Solar push could mean 3 lakh jobs by 2022: Report Jobs
Currently, the solar and wind sectors employ just 21,000 workers, says report
Were India to be able to meet its commitment of adding 160,000 MW of renewable power (solar and wind power) by 2022, it would generate employment for 300,000 new workers, says a new report by the think tanks, Council on Energy, Environment and Water (CEEW) and the Natural Resources Defense Council (NRDC). Ninety percent of these jobs would be in the solar sector.
Currently, both these industries employ around 21,000 people. But with a strong domestic manufacturing policy in place, another 45,000 could find indirect full-time jobs, according to the study. Seventy percent of the new jobs would be in the labour-intensive rooftop solar segment, which tends to generate “seven times more jobs” than large-scale projects such as solar farms, which are more typically associated with India’s solar push.
This study is the third in a series of reports that look at job creation in the renewable sector. The findings were based on a survey of 37 solar companies, eight solar manufacturers, and nine wind companies. In all, 60% of the solar companies that responded were developing ground-mounted plants, while the rest were involved in rooftop solar projects.
Solar jobs would be distributed fairly evenly across the country, with a pronounced tilt in favour of Maharashtra and Uttar Pradesh. However, wind jobs were likely to be concentrated in a few States that have high wind potential.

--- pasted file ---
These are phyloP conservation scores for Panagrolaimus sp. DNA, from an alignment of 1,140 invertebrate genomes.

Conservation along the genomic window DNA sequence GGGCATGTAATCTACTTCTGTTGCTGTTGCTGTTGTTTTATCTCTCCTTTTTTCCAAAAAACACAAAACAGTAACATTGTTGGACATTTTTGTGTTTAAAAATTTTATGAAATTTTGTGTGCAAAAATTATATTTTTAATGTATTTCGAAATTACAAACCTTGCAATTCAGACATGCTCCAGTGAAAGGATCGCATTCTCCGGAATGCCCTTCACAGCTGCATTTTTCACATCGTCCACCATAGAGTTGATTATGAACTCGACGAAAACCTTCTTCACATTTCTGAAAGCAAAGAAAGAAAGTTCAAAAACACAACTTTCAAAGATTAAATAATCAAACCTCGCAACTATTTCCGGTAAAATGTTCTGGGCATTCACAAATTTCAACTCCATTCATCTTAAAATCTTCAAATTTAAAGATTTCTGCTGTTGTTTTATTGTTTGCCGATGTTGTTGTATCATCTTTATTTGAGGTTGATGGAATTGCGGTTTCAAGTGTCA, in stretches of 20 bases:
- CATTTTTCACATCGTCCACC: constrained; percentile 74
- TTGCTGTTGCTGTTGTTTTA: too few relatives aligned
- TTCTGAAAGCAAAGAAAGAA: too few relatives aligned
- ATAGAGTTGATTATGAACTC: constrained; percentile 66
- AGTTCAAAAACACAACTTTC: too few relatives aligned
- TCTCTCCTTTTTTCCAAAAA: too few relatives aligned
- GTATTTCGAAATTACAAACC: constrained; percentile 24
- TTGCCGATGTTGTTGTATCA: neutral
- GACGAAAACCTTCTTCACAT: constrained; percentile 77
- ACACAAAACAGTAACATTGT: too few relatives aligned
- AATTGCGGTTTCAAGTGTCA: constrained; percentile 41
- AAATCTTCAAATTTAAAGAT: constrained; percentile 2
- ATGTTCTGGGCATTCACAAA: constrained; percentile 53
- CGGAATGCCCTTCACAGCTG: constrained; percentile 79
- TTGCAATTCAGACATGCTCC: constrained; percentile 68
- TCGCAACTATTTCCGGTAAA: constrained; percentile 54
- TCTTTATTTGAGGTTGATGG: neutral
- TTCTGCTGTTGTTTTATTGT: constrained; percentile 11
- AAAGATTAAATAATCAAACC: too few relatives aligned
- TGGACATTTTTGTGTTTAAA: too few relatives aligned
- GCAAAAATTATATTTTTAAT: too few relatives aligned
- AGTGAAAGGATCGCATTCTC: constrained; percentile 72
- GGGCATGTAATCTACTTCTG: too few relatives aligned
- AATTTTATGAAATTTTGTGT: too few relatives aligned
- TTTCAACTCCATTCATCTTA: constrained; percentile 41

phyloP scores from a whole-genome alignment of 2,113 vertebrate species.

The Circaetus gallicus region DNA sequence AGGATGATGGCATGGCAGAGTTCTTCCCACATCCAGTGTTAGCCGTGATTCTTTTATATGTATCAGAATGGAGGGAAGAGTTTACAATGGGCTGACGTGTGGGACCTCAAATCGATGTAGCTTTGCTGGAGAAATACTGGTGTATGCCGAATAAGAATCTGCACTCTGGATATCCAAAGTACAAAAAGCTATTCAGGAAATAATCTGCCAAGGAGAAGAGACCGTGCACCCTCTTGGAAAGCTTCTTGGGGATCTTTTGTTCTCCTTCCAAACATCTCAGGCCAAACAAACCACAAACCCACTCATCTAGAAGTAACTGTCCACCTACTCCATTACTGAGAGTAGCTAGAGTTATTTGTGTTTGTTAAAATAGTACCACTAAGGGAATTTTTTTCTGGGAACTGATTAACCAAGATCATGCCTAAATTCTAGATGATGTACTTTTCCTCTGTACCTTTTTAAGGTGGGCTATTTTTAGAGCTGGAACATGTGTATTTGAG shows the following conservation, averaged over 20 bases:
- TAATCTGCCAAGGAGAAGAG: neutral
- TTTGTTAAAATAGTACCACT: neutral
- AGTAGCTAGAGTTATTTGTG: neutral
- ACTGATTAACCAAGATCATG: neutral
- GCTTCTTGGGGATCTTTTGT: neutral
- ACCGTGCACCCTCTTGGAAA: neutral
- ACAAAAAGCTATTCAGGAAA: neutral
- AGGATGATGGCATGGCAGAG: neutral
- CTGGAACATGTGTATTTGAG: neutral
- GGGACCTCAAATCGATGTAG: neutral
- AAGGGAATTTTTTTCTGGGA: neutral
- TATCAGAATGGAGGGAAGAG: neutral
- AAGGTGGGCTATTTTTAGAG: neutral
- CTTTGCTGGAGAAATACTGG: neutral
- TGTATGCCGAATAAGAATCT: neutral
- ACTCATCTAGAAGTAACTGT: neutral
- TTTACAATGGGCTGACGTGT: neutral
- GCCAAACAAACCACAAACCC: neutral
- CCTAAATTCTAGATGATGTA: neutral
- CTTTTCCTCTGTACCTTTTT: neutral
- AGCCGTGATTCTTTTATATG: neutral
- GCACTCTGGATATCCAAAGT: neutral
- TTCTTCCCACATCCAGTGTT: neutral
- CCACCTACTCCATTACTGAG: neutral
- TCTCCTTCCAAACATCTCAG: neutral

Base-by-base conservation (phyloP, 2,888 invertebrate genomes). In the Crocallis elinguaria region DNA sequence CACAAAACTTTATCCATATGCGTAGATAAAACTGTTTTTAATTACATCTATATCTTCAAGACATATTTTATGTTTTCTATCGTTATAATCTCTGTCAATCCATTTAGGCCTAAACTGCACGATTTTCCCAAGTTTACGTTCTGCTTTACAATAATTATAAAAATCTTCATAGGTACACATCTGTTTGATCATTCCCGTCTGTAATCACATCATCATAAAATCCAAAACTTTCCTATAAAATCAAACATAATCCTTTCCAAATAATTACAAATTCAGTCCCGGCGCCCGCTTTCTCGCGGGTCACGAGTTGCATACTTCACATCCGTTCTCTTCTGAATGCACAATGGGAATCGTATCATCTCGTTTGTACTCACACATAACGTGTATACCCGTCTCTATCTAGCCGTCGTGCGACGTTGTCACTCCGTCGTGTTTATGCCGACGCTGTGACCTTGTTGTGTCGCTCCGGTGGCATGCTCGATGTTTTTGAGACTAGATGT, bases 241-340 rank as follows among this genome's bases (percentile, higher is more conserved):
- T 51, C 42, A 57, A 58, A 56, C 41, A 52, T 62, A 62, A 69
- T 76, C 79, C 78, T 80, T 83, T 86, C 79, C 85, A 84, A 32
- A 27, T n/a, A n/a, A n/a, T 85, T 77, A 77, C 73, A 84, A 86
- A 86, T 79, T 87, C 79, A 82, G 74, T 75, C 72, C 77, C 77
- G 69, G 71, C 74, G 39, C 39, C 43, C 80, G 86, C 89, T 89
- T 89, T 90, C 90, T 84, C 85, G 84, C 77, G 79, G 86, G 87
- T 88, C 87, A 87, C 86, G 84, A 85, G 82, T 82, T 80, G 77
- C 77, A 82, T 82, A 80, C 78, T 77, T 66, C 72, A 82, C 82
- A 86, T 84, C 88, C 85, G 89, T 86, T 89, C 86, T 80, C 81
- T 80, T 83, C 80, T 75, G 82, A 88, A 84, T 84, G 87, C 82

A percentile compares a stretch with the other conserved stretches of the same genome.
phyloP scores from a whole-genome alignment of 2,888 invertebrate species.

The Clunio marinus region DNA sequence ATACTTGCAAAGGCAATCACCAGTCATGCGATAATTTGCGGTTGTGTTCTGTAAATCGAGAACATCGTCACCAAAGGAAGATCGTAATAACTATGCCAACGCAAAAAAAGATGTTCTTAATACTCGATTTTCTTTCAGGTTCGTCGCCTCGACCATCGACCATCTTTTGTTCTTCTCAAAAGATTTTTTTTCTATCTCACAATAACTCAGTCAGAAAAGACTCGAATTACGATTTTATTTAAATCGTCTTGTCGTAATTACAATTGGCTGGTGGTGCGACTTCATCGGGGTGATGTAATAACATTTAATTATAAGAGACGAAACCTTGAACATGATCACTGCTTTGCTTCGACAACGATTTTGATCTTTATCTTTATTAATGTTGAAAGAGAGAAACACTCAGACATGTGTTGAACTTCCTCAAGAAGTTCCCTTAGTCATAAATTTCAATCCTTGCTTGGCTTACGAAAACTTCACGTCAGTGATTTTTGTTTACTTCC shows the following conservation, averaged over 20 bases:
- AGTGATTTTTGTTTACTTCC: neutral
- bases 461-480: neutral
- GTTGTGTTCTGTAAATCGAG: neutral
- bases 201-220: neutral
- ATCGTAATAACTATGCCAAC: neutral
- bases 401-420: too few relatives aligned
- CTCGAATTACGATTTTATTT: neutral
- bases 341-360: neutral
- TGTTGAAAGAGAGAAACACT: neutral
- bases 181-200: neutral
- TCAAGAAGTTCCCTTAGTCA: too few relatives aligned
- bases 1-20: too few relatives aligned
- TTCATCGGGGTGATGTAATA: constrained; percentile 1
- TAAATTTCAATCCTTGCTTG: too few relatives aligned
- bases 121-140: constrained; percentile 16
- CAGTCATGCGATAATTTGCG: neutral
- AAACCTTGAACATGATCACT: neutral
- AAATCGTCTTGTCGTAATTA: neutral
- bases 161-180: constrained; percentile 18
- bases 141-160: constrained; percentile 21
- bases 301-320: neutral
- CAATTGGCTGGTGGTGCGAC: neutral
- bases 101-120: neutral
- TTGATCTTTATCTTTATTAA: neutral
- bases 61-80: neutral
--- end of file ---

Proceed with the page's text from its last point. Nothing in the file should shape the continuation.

“Clean energy expansion is generating thousands of new jobs while meeting India’s climate and economic goals. With this tremendous opportunity, India is stepping up as a global leader in demonstrating how a growing economy can scale up renewables, generate employment, and meet rising energy demands,” Nehmat Kaur, who works with NRDC’s India team and is based in New Delhi, said in a statement.
Neeraj Kuldeep, Programme Associate, CEEW added, “80% of the new clean energy workforce will be employed during the construction phase. However, despite these being contractual jobs, the large pipeline of renewable energy projects creates enough opportunities for workers to stay employed. Also, since most of these jobs are in the rooftop solar PV segment, central and state governments must provide greater policy support to the rooftop sector.”
As part of its commitments to dealing with global warming, India has committed to installing 175,000 MW of green power by 2022. Of this, only 10% has been installed so far.
Courtesy: By http://www.thehindu.com, Source link